A market is something which emerges through the actions of everyone but the design of no one. They are part of what Hayek called the extended order of human cooperation. Recognizing the fact that markets themselves are not consciously created, but that they offer myriad benefits to participants and non-participants alike, raises many questions.
Two such questions that I have been pondering lately are these. The first was brought to my attention by a lecture given years ago by James Buchanan. The second a natural consequence of looking at too many economics textbooks.
1. Is participation in an extended market order enough to keep society glued together? In other words, do we need more than this to establish important communitarian bonds? On the one hand participating in the informal market setting drastically reduces the need for commonality of experience with others along a great many dimensions of behavior. On the other hand, participating in the extended order allows for a greater range of interactions than would otherwise be possible. Furthermore, a Hayekian insight into this participation is that participation in the market order itself is only possible because of myriad individuals’ ability to adhere to evolved rules and traditions that are themselves part of the extended order. Adherence to these rules is not something that is conscious. The point being is that markets are only possible when civil society has a set of rules and traditions that act as the glue. Or more directly, the existence of markets perhaps is evidence itself that society is glued together.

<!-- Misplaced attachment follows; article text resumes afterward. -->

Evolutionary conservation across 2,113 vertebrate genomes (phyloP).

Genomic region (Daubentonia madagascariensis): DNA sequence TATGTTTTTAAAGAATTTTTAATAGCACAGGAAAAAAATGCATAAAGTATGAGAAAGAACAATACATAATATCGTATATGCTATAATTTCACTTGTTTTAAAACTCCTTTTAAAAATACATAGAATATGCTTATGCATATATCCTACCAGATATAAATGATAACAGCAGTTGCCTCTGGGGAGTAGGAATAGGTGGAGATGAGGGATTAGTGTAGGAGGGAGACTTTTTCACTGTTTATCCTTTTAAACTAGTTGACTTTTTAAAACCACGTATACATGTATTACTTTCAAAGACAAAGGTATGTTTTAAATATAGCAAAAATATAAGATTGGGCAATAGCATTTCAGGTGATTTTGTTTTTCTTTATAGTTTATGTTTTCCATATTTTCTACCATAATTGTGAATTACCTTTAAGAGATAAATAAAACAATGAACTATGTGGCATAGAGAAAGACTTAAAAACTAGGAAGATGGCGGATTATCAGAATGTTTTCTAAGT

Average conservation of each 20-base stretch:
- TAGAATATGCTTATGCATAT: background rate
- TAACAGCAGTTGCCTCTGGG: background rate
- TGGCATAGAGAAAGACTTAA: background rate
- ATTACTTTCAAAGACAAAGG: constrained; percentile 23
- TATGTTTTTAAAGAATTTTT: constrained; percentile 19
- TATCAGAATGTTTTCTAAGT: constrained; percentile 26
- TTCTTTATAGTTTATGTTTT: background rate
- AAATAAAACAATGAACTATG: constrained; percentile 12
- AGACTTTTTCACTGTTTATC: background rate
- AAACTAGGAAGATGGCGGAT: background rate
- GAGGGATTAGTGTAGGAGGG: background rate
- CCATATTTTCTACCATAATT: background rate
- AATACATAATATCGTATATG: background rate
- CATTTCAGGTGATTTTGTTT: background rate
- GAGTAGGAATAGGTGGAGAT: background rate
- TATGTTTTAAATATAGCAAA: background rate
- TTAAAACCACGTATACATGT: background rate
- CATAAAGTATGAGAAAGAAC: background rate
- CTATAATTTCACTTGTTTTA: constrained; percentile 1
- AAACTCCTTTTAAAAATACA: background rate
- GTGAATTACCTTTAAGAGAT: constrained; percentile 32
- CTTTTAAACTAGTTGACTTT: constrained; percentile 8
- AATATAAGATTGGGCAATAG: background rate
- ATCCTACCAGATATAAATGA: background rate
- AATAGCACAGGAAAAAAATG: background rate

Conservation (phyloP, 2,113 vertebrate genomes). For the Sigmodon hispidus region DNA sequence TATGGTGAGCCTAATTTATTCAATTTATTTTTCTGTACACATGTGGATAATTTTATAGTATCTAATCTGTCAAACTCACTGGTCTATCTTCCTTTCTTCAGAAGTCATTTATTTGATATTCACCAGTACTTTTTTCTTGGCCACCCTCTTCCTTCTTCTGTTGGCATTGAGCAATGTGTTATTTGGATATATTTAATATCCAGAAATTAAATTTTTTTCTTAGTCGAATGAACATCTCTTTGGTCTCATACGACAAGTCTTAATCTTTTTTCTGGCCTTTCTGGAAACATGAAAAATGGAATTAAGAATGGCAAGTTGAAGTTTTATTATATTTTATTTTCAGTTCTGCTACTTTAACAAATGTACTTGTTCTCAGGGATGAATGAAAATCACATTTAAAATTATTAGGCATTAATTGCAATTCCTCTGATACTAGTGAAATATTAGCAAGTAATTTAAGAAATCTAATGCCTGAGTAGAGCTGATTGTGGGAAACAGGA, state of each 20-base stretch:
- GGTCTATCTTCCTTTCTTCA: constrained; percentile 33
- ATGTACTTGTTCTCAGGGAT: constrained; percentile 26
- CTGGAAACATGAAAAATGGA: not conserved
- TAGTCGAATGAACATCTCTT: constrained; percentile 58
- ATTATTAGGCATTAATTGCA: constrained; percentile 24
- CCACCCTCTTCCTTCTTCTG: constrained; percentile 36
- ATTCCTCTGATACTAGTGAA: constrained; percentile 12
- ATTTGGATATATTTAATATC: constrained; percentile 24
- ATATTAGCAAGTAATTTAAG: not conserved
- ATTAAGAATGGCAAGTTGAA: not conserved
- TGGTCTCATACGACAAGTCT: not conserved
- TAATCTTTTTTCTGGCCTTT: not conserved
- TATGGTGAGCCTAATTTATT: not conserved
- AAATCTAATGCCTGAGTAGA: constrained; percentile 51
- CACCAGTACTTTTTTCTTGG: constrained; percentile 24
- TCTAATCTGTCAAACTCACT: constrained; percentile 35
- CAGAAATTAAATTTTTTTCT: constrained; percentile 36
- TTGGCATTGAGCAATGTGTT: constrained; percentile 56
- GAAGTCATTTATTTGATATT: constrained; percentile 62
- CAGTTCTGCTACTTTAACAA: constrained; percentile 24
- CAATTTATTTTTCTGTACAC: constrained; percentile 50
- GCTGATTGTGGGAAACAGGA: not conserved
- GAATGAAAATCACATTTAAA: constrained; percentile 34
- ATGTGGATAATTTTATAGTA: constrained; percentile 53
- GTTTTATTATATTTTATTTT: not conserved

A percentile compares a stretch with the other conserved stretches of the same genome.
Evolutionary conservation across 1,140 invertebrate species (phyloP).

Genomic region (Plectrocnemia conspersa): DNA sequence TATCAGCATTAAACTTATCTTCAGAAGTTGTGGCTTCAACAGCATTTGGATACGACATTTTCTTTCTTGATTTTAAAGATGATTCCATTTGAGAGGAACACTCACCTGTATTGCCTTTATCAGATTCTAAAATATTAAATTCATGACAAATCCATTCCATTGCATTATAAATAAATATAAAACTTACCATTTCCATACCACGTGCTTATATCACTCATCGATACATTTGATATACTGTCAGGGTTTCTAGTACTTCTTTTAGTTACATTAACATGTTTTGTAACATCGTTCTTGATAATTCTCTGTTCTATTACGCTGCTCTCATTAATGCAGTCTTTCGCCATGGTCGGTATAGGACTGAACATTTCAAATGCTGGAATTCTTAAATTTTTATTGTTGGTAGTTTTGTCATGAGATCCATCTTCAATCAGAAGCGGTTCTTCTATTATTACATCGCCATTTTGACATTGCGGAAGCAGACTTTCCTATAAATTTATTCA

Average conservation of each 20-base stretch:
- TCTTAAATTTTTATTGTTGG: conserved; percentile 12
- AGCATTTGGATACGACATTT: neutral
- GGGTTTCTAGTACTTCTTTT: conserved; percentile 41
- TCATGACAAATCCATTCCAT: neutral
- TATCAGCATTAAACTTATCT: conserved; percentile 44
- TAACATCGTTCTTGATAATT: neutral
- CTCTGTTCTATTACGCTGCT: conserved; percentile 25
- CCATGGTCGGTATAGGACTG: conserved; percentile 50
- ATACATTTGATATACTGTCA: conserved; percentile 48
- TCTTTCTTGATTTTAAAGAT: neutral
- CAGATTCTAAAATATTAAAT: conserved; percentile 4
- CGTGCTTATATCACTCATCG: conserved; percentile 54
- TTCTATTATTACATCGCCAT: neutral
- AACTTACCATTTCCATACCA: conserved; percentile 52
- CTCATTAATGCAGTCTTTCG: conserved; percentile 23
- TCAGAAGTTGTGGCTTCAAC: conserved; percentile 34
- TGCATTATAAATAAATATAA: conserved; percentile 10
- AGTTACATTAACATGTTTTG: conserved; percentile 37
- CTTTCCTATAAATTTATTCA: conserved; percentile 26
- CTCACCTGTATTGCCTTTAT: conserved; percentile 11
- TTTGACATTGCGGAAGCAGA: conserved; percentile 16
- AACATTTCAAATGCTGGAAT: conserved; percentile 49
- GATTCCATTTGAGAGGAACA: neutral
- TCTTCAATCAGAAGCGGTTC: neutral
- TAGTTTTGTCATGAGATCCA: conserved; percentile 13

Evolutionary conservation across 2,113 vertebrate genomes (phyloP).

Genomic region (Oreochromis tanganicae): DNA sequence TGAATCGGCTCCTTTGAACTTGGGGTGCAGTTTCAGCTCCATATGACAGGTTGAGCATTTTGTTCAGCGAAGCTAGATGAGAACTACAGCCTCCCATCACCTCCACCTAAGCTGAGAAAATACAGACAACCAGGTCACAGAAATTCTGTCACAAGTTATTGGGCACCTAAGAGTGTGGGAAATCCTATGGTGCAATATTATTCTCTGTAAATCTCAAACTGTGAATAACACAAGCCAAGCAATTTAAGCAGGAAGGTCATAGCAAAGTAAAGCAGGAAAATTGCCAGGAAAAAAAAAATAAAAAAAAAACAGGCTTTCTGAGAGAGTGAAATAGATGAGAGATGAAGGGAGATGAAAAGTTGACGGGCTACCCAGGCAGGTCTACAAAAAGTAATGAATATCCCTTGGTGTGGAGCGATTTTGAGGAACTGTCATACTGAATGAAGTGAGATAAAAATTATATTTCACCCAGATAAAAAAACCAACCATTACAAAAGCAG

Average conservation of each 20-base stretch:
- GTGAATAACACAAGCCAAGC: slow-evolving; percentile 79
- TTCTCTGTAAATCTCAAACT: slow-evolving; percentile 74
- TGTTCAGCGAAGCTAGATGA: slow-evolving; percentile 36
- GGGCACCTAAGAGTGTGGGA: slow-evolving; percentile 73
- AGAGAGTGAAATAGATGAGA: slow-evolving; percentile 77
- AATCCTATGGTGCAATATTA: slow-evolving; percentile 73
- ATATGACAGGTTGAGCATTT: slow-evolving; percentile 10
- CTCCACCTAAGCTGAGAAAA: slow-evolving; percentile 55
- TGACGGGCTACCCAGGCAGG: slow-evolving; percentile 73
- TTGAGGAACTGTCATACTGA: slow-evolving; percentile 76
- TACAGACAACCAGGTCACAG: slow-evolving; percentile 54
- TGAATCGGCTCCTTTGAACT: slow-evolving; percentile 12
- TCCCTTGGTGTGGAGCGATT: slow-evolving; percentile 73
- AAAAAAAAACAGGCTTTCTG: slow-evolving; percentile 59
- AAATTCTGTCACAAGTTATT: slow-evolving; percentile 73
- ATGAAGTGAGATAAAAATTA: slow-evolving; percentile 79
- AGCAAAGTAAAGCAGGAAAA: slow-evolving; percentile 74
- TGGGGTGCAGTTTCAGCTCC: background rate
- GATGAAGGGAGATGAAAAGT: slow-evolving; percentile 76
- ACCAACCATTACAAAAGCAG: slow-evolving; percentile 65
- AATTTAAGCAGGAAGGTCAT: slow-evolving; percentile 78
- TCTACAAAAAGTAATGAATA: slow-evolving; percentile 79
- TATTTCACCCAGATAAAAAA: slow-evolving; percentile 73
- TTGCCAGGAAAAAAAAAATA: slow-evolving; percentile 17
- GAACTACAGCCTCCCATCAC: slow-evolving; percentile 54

2. I will not go into detail here. But if there is a widely held understanding that the preponderance of markets is “good” for the general welfare, and that market participants do not consciously choose to be part of the market, or if they do so, they do it only in their narrow self interest, do we find ourselves in the unusual position of arguing that governments should be doing anything and everything to promote markets, if in fact the justification for government action is either to improve upon some ubiquitous market failure, or to promote some vague notion of the general welfare? This point is worth an entire book. I am not capable of writing it.